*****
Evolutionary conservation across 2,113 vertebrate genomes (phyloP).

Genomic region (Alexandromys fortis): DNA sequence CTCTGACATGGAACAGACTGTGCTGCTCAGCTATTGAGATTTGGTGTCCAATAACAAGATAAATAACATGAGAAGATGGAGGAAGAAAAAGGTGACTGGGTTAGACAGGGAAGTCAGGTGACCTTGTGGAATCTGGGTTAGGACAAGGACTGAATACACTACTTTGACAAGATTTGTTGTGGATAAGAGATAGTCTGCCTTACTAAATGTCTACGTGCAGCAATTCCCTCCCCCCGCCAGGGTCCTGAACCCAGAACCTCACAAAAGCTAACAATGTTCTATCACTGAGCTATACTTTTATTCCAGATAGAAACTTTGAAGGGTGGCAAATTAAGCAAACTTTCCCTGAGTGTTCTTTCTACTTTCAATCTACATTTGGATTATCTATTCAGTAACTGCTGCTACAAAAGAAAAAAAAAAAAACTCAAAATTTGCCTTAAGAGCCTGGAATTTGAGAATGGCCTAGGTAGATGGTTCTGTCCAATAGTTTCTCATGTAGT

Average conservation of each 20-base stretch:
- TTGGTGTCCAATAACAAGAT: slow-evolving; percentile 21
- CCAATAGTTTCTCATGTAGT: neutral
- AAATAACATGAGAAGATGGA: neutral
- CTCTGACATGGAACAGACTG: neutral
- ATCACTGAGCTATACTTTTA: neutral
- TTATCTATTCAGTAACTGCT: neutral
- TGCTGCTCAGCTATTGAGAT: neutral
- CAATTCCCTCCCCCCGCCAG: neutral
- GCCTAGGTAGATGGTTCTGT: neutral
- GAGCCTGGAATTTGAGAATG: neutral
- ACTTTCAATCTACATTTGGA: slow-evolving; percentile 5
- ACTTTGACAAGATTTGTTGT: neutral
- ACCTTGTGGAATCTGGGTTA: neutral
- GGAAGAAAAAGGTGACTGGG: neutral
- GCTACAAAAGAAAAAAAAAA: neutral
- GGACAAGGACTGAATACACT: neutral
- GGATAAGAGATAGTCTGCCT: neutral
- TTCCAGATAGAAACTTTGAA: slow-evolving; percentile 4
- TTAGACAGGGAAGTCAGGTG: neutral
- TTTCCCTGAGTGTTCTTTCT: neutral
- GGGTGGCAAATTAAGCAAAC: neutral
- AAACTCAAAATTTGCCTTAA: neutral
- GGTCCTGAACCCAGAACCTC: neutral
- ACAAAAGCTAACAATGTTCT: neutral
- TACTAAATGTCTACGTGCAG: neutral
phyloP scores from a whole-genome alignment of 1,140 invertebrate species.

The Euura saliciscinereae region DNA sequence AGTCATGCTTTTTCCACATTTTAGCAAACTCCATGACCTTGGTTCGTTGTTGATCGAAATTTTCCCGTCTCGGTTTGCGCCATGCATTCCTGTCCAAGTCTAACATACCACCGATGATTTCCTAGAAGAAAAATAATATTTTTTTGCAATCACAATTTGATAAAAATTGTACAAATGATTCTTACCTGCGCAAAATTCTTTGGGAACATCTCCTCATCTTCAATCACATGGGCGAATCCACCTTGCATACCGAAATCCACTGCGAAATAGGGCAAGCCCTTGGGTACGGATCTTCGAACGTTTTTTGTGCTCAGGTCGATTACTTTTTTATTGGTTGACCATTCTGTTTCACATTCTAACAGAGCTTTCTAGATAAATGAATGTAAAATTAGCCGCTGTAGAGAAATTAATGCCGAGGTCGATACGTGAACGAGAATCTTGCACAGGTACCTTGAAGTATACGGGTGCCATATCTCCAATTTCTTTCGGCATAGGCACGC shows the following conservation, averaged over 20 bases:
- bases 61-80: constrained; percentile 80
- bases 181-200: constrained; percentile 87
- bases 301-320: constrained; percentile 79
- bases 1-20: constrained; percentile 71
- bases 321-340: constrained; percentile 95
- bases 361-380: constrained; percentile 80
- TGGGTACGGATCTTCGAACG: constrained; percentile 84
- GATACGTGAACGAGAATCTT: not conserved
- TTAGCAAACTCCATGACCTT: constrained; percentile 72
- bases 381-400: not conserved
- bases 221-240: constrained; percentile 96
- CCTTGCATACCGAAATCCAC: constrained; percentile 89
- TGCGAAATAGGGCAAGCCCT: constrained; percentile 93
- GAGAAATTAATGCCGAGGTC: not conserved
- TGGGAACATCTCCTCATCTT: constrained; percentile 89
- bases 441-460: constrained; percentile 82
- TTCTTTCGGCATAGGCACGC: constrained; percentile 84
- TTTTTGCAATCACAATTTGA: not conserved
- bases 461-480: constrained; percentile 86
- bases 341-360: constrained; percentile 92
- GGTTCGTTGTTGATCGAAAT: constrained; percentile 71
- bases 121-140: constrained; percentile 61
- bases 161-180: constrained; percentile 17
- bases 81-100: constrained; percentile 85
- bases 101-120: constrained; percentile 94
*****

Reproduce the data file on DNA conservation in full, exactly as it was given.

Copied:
Evolutionary conservation across 2,113 vertebrate genomes (phyloP).

Genomic region (Alexandromys fortis): DNA sequence CTCTGACATGGAACAGACTGTGCTGCTCAGCTATTGAGATTTGGTGTCCAATAACAAGATAAATAACATGAGAAGATGGAGGAAGAAAAAGGTGACTGGGTTAGACAGGGAAGTCAGGTGACCTTGTGGAATCTGGGTTAGGACAAGGACTGAATACACTACTTTGACAAGATTTGTTGTGGATAAGAGATAGTCTGCCTTACTAAATGTCTACGTGCAGCAATTCCCTCCCCCCGCCAGGGTCCTGAACCCAGAACCTCACAAAAGCTAACAATGTTCTATCACTGAGCTATACTTTTATTCCAGATAGAAACTTTGAAGGGTGGCAAATTAAGCAAACTTTCCCTGAGTGTTCTTTCTACTTTCAATCTACATTTGGATTATCTATTCAGTAACTGCTGCTACAAAAGAAAAAAAAAAAAACTCAAAATTTGCCTTAAGAGCCTGGAATTTGAGAATGGCCTAGGTAGATGGTTCTGTCCAATAGTTTCTCATGTAGT

Average conservation of each 20-base stretch:
- TTGGTGTCCAATAACAAGAT: slow-evolving; percentile 21
- CCAATAGTTTCTCATGTAGT: neutral
- AAATAACATGAGAAGATGGA: neutral
- CTCTGACATGGAACAGACTG: neutral
- ATCACTGAGCTATACTTTTA: neutral
- TTATCTATTCAGTAACTGCT: neutral
- TGCTGCTCAGCTATTGAGAT: neutral
- CAATTCCCTCCCCCCGCCAG: neutral
- GCCTAGGTAGATGGTTCTGT: neutral
- GAGCCTGGAATTTGAGAATG: neutral
- ACTTTCAATCTACATTTGGA: slow-evolving; percentile 5
- ACTTTGACAAGATTTGTTGT: neutral
- ACCTTGTGGAATCTGGGTTA: neutral
- GGAAGAAAAAGGTGACTGGG: neutral
- GCTACAAAAGAAAAAAAAAA: neutral
- GGACAAGGACTGAATACACT: neutral
- GGATAAGAGATAGTCTGCCT: neutral
- TTCCAGATAGAAACTTTGAA: slow-evolving; percentile 4
- TTAGACAGGGAAGTCAGGTG: neutral
- TTTCCCTGAGTGTTCTTTCT: neutral
- GGGTGGCAAATTAAGCAAAC: neutral
- AAACTCAAAATTTGCCTTAA: neutral
- GGTCCTGAACCCAGAACCTC: neutral
- ACAAAAGCTAACAATGTTCT: neutral
- TACTAAATGTCTACGTGCAG: neutral
phyloP scores from a whole-genome alignment of 1,140 invertebrate species.

The Euura saliciscinereae region DNA sequence AGTCATGCTTTTTCCACATTTTAGCAAACTCCATGACCTTGGTTCGTTGTTGATCGAAATTTTCCCGTCTCGGTTTGCGCCATGCATTCCTGTCCAAGTCTAACATACCACCGATGATTTCCTAGAAGAAAAATAATATTTTTTTGCAATCACAATTTGATAAAAATTGTACAAATGATTCTTACCTGCGCAAAATTCTTTGGGAACATCTCCTCATCTTCAATCACATGGGCGAATCCACCTTGCATACCGAAATCCACTGCGAAATAGGGCAAGCCCTTGGGTACGGATCTTCGAACGTTTTTTGTGCTCAGGTCGATTACTTTTTTATTGGTTGACCATTCTGTTTCACATTCTAACAGAGCTTTCTAGATAAATGAATGTAAAATTAGCCGCTGTAGAGAAATTAATGCCGAGGTCGATACGTGAACGAGAATCTTGCACAGGTACCTTGAAGTATACGGGTGCCATATCTCCAATTTCTTTCGGCATAGGCACGC shows the following conservation, averaged over 20 bases:
- bases 61-80: constrained; percentile 80
- bases 181-200: constrained; percentile 87
- bases 301-320: constrained; percentile 79
- bases 1-20: constrained; percentile 71
- bases 321-340: constrained; percentile 95
- bases 361-380: constrained; percentile 80
- TGGGTACGGATCTTCGAACG: constrained; percentile 84
- GATACGTGAACGAGAATCTT: not conserved
- TTAGCAAACTCCATGACCTT: constrained; percentile 72
- bases 381-400: not conserved
- bases 221-240: constrained; percentile 96
- CCTTGCATACCGAAATCCAC: constrained; percentile 89
- TGCGAAATAGGGCAAGCCCT: constrained; percentile 93
- GAGAAATTAATGCCGAGGTC: not conserved
- TGGGAACATCTCCTCATCTT: constrained; percentile 89
- bases 441-460: constrained; percentile 82
- TTCTTTCGGCATAGGCACGC: constrained; percentile 84
- TTTTTGCAATCACAATTTGA: not conserved
- bases 461-480: constrained; percentile 86
- bases 341-360: constrained; percentile 92
- GGTTCGTTGTTGATCGAAAT: constrained; percentile 71
- bases 121-140: constrained; percentile 61
- bases 161-180: constrained; percentile 17
- bases 81-100: constrained; percentile 85
- bases 101-120: constrained; percentile 94